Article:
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Is the whole greater than the sum of its parts? Homeowner wildfire risk mitigation, community heterogeneity, and fire adaptedness - Final Report to the Joint Fire Science Program

Author(s): Patricia A. Champ, Hannah Brenkert-Smith, James R. Meldrum, Christopher M. Barth, Travis Warziniack
Year Published: 2017
Description:

In this project we posed the question “Is the whole greater than the sum of its parts?” We focused on homeowner wildfire risk mitigation, community heterogeneity, and fire adaptedness. One of the unique aspects of this project was that the team was a research and practice collaboration. This collaboration facilitated conceptualization and implementation of the project with an eye toward scholarly contributions as well as direct contributions to enhance the programs administered by the practitioner collaborators. This report highlights the major findings and projects. What this report is not able to capture are the many ways in which this project affected the team members. This project was the start of something much bigger – an ongoing research-practitioner team (the WiRē team) and a commitment to help other communities use social science to tailor their wildfire adaptation efforts to the local context (www.wildfireresearchcenter.org). The first question we examined was “What is fire adaptedness?” Across participants at these differing scales, fire adaptation was described in various, related ways. In general, we found that study participants conceptualized fire adaptation in similar ways. There was agreement around the notion of fire adaptation as ongoing and context-specific. However, differences among the stakeholders emerged in translating the concept of fire adaptation into on the ground programs and activities. The scale of the respondents’ wildfire management realm (national vs regional vs local) seemed to be related to differing notions of how the fire adaptedness is implemented that we found stakeholders at differing scales of wildfire management.

The results of the inquiry into fire adaptedness informed our investigation of how individual and community characteristics relate to fire adaptedness. Using paired parcel level wildfire risk assessments and social surveys from 66 communities (2,180 individuals) in western Colorado, we found that even for variables with relatively high proportion of variation at community level, the vast majority of differences are across individuals within the community, rather than from one community to the next. This result underscores the importance of individual-level decisions.

We also found evidence of a gap between risk perceptions of WUI residents and wildfire professionals. We found that, on average, residents underestimated the overall risk of their property. We also looked at the effect neighbors have on each other with respect to wildfire mitigation. One third of the study participants reported having a neighbor that they think is increasing their risk. Perceived likelihood of fire reaching the property and causing damages was positively correlated with perceiving a neighbor is not taking action. However, we did not find those risk perceptions to be correlated with observable changes in defensible space. The only consistent predictor of defensible space that we found in this analysis was the level of defensible space on neighboring properties. Our results suggest that programs that are effective in getting single homeowners to mitigate risk may have benefits that spillover to neighboring properties. We also examined whether risk tolerant individuals were more or less likely to implement the wildfire mitigation recommendations of local wildfire educators. We found that risk neutral/tolerant individuals lived on parcels that were rated by the professional as having less defensible space and more ignitable structure materials.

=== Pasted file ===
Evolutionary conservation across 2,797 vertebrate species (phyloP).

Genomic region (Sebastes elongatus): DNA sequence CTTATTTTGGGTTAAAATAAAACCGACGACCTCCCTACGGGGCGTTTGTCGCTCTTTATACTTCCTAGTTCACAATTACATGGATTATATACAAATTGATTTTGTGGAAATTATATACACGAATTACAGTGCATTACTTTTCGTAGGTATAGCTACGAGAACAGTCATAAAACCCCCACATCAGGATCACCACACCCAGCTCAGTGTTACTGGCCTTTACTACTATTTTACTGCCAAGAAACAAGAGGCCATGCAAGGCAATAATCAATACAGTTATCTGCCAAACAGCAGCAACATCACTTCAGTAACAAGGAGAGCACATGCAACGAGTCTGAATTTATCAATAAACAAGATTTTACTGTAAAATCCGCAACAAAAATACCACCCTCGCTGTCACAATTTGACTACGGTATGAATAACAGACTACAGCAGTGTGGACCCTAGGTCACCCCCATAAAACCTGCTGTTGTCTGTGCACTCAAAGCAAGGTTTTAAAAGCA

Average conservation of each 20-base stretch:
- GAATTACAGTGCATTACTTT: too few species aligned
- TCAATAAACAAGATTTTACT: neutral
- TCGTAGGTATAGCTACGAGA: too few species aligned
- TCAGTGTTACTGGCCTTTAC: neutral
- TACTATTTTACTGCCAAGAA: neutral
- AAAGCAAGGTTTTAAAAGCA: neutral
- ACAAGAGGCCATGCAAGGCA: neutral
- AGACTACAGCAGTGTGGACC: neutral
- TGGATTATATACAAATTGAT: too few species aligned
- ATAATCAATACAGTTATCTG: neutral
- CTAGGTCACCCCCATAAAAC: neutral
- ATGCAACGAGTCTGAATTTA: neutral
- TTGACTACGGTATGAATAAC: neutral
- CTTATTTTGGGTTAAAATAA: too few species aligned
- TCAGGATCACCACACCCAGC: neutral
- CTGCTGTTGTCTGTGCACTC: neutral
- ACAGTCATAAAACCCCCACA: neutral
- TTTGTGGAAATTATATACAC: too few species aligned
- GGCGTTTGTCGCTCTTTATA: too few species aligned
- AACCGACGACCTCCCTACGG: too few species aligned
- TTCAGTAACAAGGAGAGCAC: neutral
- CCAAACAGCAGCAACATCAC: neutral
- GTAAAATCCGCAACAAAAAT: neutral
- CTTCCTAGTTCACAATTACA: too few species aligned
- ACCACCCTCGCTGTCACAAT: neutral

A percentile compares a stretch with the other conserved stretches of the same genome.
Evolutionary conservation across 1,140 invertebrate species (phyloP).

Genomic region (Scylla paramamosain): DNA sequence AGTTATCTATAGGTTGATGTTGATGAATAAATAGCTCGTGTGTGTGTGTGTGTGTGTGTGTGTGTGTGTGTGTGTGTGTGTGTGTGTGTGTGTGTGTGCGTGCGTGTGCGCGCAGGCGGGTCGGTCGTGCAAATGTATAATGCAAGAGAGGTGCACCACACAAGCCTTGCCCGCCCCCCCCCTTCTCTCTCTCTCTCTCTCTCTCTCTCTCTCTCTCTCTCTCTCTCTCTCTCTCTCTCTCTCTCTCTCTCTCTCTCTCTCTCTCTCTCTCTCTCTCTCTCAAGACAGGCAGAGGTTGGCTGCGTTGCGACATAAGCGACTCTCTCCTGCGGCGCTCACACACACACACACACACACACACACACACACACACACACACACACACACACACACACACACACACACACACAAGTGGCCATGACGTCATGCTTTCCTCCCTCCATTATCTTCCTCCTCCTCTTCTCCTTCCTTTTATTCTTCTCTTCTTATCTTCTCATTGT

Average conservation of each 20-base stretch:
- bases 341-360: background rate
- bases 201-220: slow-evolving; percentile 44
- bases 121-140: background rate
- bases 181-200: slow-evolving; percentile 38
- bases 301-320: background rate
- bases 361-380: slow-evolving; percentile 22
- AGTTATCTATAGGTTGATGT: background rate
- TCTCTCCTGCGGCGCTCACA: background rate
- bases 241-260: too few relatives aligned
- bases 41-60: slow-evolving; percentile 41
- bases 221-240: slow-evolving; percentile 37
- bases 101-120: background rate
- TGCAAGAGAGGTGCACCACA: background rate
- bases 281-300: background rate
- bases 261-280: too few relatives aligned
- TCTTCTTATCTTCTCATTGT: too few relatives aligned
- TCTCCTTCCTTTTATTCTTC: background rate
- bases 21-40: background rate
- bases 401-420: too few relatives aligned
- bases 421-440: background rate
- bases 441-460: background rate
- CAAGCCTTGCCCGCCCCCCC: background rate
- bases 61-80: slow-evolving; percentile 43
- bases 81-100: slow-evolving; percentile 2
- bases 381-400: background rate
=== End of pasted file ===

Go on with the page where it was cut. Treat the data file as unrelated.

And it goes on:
This report also details innovative ways in which the research results were used to modify wildfire education programs.

Citation: Champ PA, Brenkert-Smith H, Meldrum J, Barth C, Warziniack T. 2017. Is the whole greater than the sum of its parts? Homeowner wildfire risk mitigation, community heterogeneity, and fire adaptedness. Joint Fire Science Project 14-2-01-31. Fort Collins, CO: USDA,Forest Service, Rocky Mountain Research Station. 31 p.
Topic(s): Fire Communication & Education, Public Perspectives of Fire Management, Risk, Wildland Urban Interface, Wildland Urban Interface
Ecosystem(s): None
Document Type: Technical Report or White Paper
NRFSN number: 17000
Record updated: Nov 5, 2018